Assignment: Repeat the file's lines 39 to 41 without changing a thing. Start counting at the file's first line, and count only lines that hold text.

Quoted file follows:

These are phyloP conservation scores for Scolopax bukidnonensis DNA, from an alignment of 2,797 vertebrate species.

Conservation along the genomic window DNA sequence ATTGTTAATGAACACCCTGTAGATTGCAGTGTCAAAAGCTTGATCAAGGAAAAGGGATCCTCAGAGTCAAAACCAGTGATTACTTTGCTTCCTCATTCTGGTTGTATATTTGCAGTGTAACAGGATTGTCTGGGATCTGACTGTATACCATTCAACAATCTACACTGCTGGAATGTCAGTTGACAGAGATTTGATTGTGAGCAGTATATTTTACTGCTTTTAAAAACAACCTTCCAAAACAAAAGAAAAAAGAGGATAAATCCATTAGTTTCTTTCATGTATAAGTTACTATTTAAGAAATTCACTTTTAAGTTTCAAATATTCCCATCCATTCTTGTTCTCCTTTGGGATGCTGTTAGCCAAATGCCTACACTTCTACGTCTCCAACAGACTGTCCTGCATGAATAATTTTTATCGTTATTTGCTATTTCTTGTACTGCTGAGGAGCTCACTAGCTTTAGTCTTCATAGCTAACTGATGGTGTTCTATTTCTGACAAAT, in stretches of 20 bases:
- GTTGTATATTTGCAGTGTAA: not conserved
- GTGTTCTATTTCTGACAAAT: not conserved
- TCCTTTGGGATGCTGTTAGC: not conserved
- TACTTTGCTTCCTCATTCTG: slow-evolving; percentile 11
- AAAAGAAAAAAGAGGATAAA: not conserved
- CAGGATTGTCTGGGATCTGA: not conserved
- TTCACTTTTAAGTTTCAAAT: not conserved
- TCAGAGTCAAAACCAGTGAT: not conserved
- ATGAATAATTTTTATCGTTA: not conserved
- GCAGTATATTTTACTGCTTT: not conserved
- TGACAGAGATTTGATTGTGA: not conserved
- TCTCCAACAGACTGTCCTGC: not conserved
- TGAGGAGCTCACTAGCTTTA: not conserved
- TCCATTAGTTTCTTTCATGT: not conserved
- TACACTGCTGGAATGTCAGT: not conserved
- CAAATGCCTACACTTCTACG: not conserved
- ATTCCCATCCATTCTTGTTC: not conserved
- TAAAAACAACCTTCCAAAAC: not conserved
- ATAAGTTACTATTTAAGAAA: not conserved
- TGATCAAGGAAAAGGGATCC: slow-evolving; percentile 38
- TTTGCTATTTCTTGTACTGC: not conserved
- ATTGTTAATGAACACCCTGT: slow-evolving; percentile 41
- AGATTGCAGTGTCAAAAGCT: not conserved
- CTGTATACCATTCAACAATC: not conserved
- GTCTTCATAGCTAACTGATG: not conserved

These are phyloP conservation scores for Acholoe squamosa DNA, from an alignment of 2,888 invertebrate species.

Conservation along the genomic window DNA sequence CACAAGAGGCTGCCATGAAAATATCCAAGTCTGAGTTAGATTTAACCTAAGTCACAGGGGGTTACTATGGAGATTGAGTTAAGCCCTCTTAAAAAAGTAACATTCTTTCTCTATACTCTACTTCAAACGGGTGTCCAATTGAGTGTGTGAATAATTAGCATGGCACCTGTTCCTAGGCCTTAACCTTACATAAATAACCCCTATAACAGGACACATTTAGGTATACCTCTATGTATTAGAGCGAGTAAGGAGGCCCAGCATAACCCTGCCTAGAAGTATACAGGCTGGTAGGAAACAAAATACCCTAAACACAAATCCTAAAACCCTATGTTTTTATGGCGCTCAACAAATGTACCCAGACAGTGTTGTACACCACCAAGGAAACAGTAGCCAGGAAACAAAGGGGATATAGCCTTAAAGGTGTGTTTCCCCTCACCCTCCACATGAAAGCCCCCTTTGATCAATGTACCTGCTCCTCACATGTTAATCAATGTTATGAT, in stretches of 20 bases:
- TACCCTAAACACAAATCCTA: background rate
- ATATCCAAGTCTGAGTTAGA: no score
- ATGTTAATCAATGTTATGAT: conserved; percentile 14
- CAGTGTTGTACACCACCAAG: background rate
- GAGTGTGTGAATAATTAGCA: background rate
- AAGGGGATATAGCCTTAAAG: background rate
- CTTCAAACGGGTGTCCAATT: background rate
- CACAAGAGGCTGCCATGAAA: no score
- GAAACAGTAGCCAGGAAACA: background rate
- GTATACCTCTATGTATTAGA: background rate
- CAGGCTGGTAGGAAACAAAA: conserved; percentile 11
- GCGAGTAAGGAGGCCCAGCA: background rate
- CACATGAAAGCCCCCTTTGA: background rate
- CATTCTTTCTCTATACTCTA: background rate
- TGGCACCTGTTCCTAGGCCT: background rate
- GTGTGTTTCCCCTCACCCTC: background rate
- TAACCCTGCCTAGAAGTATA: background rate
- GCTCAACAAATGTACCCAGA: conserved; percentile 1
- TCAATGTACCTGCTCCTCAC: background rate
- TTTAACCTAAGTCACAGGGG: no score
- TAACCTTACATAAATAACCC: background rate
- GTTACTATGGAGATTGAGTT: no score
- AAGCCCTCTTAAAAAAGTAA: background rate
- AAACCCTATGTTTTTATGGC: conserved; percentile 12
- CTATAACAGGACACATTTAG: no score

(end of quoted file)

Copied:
- GTATACCTCTATGTATTAGA: background rate
- CAGGCTGGTAGGAAACAAAA: conserved; percentile 11
- GCGAGTAAGGAGGCCCAGCA: background rate